That song had my pops on it and we had a verse where we were going back and forth. He had just got out of prison [for the first time]. At that point, I had some success, I had made some money, I had opportunities, and I was bringing him along. I had brought my dad around Jay-Z, around Puff. They all embraced him and respected him and were like, "Yo, this dude is the real deal. He’s authentic." And that was just a ill moment for us. We had always talked about music. We went to Pasadena, we shot the video, we went to the [rollin] 60s. Everybody who was on the song, we went to their hood and shot parts of the video.
My dad’s a different type of person. He's full-fledged. He's not acting when I say he's gangster. That's really in his mannerisms and everything that he does. He’s been dealing with the system since he was a kid, with getting locked up, going to prison, doing stupid amounts of time. So, he just got an ill perspective on the things he's seen and what he's done. Snoop, Nipsey, and my pops, those are three people who I look at like, "Damn, they kind of remind me of each other." When you sit down one-on-one and talk with them, [they’re all] cut from that type of cloth.
50 Cent and G-Unit remixing the song was crazy. Some of the other people on the original song were like, "Man, they are literally jacking our song." It really kind of did turn out to be that way lowkey but it's like, "Shit, man, somebody who is on that 50 level is rapping on some shit that I came up with.” But I did, after a little bit, definitely get a little frustrated. I was just thinking like, "Man, instead of  pulling up on me and being like, “Give me one of those” or “Let me build with you.” It was like, 'Oh, I'm going to just run with your whole hook, swag, and beats and everything.'" But it's the music industry. I remember when it was going crazy when the G-Unit shit first got snagged. I went to Jay-Z's office with my pop. And Jay-Z was like, "N-gga, it might be time to do a remix. They’re trying to take this momentum." Nothing ever came to fruition with the remix, but…[at least] people noticed the energy.
Troop, “My Heart"
This is a song from my uncle's group, Troop. It’s just so melodic. It has some R&B and pop elements, and the production sound is so big. It was produced by this dude Chuckii Booker, who was young as hell, maybe 19-20, playing the bass, playing piano, playing drums, doing all the instruments. To hear my uncle talk about making that song, he was so impressed that this kid that was his age and was doing everything in the studio. And that was always inspiring to me when I was younger.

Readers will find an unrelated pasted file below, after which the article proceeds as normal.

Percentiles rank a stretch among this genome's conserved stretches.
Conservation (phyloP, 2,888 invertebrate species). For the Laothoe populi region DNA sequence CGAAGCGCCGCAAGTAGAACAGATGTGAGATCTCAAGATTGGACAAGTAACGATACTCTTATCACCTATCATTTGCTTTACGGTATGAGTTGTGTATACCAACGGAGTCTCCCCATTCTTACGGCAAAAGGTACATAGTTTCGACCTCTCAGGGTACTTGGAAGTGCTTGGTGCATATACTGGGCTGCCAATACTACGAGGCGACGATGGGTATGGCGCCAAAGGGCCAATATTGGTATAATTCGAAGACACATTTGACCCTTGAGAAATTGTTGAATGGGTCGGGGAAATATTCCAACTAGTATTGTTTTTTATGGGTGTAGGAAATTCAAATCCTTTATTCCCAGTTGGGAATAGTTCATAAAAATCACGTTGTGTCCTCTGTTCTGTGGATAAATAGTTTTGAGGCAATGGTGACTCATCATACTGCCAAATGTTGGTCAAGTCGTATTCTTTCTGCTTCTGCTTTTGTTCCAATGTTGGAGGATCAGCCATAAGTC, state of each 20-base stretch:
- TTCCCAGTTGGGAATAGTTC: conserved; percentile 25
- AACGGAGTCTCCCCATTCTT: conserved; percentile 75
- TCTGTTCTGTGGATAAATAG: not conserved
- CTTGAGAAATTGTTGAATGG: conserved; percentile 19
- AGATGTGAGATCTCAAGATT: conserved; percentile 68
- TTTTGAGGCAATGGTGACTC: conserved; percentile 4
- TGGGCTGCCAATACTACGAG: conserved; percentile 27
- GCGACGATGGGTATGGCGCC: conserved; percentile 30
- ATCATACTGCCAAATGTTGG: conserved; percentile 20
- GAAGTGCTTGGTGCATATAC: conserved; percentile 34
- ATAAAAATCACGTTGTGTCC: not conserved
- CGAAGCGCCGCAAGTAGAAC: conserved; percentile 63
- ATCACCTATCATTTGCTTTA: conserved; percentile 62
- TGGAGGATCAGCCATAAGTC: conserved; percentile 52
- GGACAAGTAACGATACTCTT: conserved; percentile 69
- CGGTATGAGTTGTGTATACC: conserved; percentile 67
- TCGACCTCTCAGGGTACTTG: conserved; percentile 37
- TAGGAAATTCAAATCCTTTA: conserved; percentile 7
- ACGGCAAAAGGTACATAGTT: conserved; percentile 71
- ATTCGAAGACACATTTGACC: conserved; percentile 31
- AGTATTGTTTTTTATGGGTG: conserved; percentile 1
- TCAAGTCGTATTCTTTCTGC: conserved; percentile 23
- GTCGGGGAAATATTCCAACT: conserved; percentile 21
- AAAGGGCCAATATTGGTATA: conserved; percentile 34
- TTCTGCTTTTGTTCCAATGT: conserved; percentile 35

HitBoy x The Alchemist, “Slipping Into Darkness”
Man, that started off with me seeing a clip of Alchemist rapping with Larry June. And I'm like, "Damn, the homie hard. I should send him a joint and then have him send me a joint." I just sent him that one beat, like, "If you hear something, do something to it. And then you should send me a joint, and I'm going to hop on it." And he was with the idea, and we put them together.
And just as far as the Kendrick moment, I don't know, I had heard “Control” again when I was digging into old YouTube comments, seeing what people thought about that moment, even though I already lived through it and seen it. I got a refresher of that moment and was like, "Man, I should do something like this, but for producers." And then it wasn't even no disrespect—I mean obviously, the Yung Berg thing was definitely meant to be disrespectful. But as far as the other dudes, I know they not playing around in this game. But it just was a moment of like, "Yo, this is what I'm on." Go look up Rihanna's last album. Go look up Beyoncé's last three albums. Go look at Magic. You can't pinpoint my shit.
What has also been, at times, sort of a little curse, but now in the long run [is] a gift, is that nobody burnt out on my sound. But at the same time, I feel like my brand should have and could have been bigger if I had [producer] tags, or if I was just moving a certain way to promote myself. I was just all about the music and lending my talents to whoever it was, whether it was Kanye, Jay-Z. “Slipping Into Darkness” was just a moment to separate myself and show my versatility.
I don't even know Metro Boomin like that, to be honest. We spoke back when King's Disease came out, he posted it and he was showing love. So, it's respect, for sure. But at the end of the day, I just wanted to make something known of what I hadn't heard from them guys. It wasn't to say they can't do it. They might have some of the craziest beats ever in the tuck that just hasn't come to fruition yet. But my thing was just like, "Look me up, man."
Game and Kanye West, “Eazy”
I have a studio and Game was working in the building across the parking lot. But Ye had rented the room that was directly across from mine. So, we was vibing, but the thing was, it just was a little too hectic. Game kind of likes his sessions to be parties. And Kanye just wasn't feeling that shit. He ended up dipping. But he was there for a cool little week and a half, maybe two weeks, getting it in. He came in my room, because he wanted me to put some 808s on “Eazy.” And it was just me in there and he's seeing how I'm moving parts around. I'm adding the 808, I'm doing all this shit.
[Kanye] was like, "Damn, bro. It's no cap with you. You in here really doing this shit for real." And I'm just like, "Duh, nigga. This is what I've been on."